John Campbell

Africa in Transition

Campbell tracks political and security developments across sub-Saharan Africa.

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South Africa Populist Julius Malema on the Comeback Trail?

by John Campbell
December 21, 2011

Suspended ANCYL president Julius Malema (L) gestures as his secretary-general Sindiso Magaqa looks on during a media briefing at the party's headquarters in Johannesburg, November 16, 2011. (Siphiwe Sibeko/Courtesy Reuters)

Former African National Congress (ANC) youth leader Julius Malema has been elected to the Limpopo Province Executive Committee. Limpopo, his home province and political base, is more than 97 percent black; whites number only 2.4 percent, and are mostly Afrikaans speakers. Other racial groups — “Indians” and “Coloureds” — are negligible in number. Limpopo is also one of the poorest regions of South Africa, especially in the rural areas.

His political ally and current Limpopo premier, Cassel Mathale, was elected as chairman of the provincial ANC.

The South African press is interpreting their victories — especially that of Malema — as a slap at ANC party leader and South African president Jacob Zuma. Malema was suspended earlier this year from the ANC for calling for the nationalization of the mines, expropriation of white-owned land without compensation, and the overthrow of the friendly government in adjoining Botswana.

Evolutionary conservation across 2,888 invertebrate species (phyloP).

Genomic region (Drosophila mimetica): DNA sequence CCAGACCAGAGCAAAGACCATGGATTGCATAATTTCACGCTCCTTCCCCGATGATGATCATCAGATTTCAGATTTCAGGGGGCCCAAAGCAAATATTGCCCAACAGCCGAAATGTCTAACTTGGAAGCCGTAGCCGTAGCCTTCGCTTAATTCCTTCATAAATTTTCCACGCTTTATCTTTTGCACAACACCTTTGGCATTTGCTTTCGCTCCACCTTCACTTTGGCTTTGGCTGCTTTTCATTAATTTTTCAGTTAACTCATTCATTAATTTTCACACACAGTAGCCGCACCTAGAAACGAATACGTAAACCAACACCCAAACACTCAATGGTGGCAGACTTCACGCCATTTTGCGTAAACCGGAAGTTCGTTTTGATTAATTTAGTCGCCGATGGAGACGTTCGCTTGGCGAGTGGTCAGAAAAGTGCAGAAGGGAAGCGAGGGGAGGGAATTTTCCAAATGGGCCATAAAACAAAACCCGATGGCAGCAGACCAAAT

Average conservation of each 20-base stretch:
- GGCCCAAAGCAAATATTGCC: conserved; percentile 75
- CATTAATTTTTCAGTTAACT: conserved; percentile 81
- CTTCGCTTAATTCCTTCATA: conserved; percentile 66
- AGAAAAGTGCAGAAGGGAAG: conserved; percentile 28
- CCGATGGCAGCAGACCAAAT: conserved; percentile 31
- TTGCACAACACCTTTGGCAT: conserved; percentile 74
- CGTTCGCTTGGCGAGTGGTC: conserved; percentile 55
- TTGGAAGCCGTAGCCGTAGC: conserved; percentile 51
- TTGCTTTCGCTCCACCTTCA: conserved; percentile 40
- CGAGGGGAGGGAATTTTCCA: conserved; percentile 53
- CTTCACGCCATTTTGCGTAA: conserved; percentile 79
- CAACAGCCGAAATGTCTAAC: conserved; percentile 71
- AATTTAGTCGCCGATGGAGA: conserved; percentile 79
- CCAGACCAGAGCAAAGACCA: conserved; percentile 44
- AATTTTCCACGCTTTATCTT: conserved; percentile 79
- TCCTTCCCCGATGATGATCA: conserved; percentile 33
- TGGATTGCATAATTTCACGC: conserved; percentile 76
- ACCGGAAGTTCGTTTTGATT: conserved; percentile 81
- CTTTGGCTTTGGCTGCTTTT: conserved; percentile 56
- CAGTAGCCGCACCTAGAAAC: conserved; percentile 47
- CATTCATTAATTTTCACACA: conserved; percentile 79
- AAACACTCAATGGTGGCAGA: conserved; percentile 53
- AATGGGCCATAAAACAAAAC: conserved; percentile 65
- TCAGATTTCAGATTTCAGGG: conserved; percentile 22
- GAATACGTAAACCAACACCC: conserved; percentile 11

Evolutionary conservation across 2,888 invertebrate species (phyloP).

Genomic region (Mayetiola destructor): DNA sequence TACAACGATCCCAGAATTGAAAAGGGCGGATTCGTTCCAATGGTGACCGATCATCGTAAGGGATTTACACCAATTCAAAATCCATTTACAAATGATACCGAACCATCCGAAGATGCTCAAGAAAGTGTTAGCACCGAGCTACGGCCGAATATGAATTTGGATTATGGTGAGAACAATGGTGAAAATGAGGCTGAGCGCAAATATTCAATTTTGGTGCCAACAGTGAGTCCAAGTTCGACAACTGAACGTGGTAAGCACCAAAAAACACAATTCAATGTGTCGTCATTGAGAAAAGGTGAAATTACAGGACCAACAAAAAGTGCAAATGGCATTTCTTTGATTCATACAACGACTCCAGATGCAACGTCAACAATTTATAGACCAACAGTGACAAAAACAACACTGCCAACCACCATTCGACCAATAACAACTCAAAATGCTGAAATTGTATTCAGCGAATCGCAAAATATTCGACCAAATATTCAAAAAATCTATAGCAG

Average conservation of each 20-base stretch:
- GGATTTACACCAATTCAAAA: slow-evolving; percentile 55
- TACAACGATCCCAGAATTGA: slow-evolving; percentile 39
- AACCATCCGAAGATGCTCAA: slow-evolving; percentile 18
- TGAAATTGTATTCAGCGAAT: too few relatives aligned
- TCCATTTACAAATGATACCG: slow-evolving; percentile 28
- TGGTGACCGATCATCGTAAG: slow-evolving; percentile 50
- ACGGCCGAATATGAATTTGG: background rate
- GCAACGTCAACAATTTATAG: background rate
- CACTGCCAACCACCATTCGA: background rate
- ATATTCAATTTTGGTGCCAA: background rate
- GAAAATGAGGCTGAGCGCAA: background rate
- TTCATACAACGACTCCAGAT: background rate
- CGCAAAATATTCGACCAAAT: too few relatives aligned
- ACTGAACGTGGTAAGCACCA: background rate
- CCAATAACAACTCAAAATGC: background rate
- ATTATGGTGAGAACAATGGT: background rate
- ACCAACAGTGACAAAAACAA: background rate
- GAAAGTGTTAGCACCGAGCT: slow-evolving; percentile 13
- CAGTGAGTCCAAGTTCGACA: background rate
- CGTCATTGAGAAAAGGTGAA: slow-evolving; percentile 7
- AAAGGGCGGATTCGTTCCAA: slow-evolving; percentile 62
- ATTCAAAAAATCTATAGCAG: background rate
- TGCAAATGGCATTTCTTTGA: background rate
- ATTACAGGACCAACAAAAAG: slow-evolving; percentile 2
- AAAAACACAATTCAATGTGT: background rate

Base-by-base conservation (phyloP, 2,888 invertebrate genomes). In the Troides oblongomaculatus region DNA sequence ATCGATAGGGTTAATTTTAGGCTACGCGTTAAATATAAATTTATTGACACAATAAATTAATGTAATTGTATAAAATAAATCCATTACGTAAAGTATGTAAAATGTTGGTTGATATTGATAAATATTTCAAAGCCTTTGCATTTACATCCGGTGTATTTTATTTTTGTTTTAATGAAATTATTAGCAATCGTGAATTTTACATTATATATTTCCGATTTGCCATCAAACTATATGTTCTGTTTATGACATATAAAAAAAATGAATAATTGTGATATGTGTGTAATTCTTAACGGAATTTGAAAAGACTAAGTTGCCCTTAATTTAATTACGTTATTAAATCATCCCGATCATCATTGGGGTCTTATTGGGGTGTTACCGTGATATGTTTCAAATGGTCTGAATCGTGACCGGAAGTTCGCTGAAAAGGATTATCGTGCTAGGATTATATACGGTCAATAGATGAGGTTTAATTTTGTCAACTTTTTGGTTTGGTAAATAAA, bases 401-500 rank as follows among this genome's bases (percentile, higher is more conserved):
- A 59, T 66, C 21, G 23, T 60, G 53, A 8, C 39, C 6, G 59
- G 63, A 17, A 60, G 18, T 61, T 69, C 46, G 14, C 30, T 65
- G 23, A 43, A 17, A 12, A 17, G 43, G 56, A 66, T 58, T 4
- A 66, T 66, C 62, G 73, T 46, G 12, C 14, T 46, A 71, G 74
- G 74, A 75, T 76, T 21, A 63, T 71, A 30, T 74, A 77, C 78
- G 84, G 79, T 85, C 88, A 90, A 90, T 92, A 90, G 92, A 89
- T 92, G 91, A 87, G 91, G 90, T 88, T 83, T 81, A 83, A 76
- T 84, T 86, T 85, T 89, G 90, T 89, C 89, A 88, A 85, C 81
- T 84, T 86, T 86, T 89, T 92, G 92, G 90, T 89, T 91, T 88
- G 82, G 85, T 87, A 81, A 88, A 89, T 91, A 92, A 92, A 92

Both face challenges though. Malema is appealing his five-year suspension from the party. If he is not successful, he will not be able to take up the provincial post. Mathale faces allegations of financial mismanagement.

Malema’s struggle with Zuma is more than a matter of personalities. It is also a conflict over different visions of South Africa’s future against the background of persistent economic inequality among racial groups and slow progress in addressing the poverty of the black majority — the ANC’s core constituency.

Post a Comment 2 Comments

  • Posted by Alexander

    Having lived in South Africa for almost 8 years, there is no doubt that the politics here can be turbulent. But let me point out that Malema is not riding high after his election to the provision Limpopo executive council. As noted in the press here, he received the 3rd lowest voting total, i.e. he was 17th out of 20. You also write that the struggle between Malema and Zuma is “a conflict over different visions of South Africa’s future”. It’s hard to tell if that is actually the case. True, Malema has advocated nationalisation, but this reflects his “populist” approach to politics. In other words, his position makes him heard and gives him an unquantifiable power base as the self-proclaimed “champion of the poor”. But let’s recall that he has offered little or no details on how nationalisation will benefit the poor. Rather, what the Zuma-Malema struggle represents is another of many internal power sturggle within the ANC (going back to the very first ANC government under Mandela), because here is where – for better or worse – the political power in South Africa resides for the foreseeable future.

  • Posted by mankwe

    malema,hope your leave to appeal is not granted,SA need new faces and people who will consider the needs of the poor.NOT A DICTATOR

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